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Volkswagen Emissions Blog

Volkswagen Dieselgate Emissions Recall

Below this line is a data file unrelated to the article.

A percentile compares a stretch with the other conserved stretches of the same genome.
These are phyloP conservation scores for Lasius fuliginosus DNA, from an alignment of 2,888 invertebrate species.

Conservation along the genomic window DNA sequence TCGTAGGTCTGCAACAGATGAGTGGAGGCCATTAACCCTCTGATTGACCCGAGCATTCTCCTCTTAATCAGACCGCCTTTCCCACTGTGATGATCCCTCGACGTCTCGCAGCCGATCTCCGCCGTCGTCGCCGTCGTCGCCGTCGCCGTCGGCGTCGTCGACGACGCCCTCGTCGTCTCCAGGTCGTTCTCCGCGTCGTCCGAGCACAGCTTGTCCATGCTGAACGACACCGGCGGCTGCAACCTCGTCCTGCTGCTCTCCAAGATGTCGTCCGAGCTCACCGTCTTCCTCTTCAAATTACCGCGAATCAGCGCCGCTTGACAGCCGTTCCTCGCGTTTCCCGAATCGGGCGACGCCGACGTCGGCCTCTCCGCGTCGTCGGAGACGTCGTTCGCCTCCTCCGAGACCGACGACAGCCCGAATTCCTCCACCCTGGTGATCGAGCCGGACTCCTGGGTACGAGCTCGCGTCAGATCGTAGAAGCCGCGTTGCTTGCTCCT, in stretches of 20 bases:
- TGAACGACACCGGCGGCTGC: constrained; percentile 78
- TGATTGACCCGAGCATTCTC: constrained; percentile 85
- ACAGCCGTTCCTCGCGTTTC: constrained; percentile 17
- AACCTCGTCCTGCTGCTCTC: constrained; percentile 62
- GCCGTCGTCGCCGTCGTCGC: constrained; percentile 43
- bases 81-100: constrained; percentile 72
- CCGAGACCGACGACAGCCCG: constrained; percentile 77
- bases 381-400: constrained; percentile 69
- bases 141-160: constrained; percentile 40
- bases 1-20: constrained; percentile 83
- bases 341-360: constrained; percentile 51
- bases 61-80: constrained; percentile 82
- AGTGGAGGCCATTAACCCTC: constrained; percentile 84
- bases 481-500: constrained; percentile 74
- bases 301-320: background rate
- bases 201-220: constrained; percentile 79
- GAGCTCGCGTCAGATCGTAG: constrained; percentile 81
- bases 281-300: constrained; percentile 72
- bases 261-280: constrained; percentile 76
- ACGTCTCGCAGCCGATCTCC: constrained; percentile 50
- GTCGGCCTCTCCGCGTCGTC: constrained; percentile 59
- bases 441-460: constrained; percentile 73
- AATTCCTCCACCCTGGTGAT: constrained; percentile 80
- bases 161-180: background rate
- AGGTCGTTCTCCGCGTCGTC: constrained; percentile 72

By now most people have heard about the Volkswagen emissions scandal or “Dieselgate.” The story begins on September 18th, when the United States Environmental Protection Agency, EPA, slapped Volkswagen with a notice of violation of the Clean Air Act. It was discovered that the automotive manufacturer had deliberately programmed their turbocharged direct injection diesel engines to only activate certain emissions controls during laboratory testing. The laboratory manipulation regulated the vehicles’ nitrogen oxide output to meet U. S. standards. However, once out of the lab and on the road the cars would emit up to 40 times the recorded nitrogen oxide levels. It is speculated eleven million cars worldwide, 500,000 in the U.S. alone, manufactured between 2008 and 2015, include the deceptive programming. The news, of course, has been devastating to Volkswagen stock and car sales, however as news continues to be released, it appears the German manufacturer is far from the only culprit. The International Council on Clean Transportation has spent a great deal of money the past few years investigating the significant difference between laboratory emissions test and those conducted in real life scenarios. It seems that about 14,000 Audi A3 diesel engine cars in the U.S., 2.1 million worldwide, have also been putting out false emissions information since 2010. ADAC, German Automobile Club, has tested 32 Euro 6 diesel cars independently and the results have been staggering. Volvo was found to produce nitrogen oxide emissions 14.6 times higher than the maximum threshold. Even Hyundai was found to have failed, producing a value 6.7 times higher than acceptable. To fans of diesel engines, this comes as a major blow. Diesel-powered cars have been steadily growing in popularity in the U.S. due to their durable nature, great fuel economy, overall power output and dedication to clean air technology. However, these new studies are worrying to those contemplating the switch to diesel. In the times since the Volkswagen scandal has come to public light, CEO Martin Winterkorn has stepped down. Additionally three top managers within the company have been suspended without further notice. While the company has pledged to spend over seven billion dollars to rectify the situation, it is part of a larger trend of automotive companies ignoring important set standards. VW revealed on November 3rd that an internal investigation found CO2 emissions and fuel consumption numbers have also been affected by “manufacturing irregularities.” These new issues affect about 800,000 vehicles in both diesel and petrol models. This news is especially striking when considering more than one hundred thousand people prematurely die every year as a direct result of air pollution, namely caused by diesel cars. With all that in mind, what does it mean for the consumer who already has a Volkswagen? For the time being the cars are still classified as safe and legal to drive. A recall will begin to bring existing models up to regulations. For newer cars, this simply means a software update while older models are expected to need additional components. Volkswagen, Audi, and Porsche dealerships will no longer be carrying new or used VW diesel models. Volkswagen is not expected to release any diesel engine vehicles for the 2016 model year. TriState Auto Champs will continue to cover Volkswagen’s response to “Dieselgate.” For information about trading in your Volkswagen or Audi reach out to our automotive professionals today.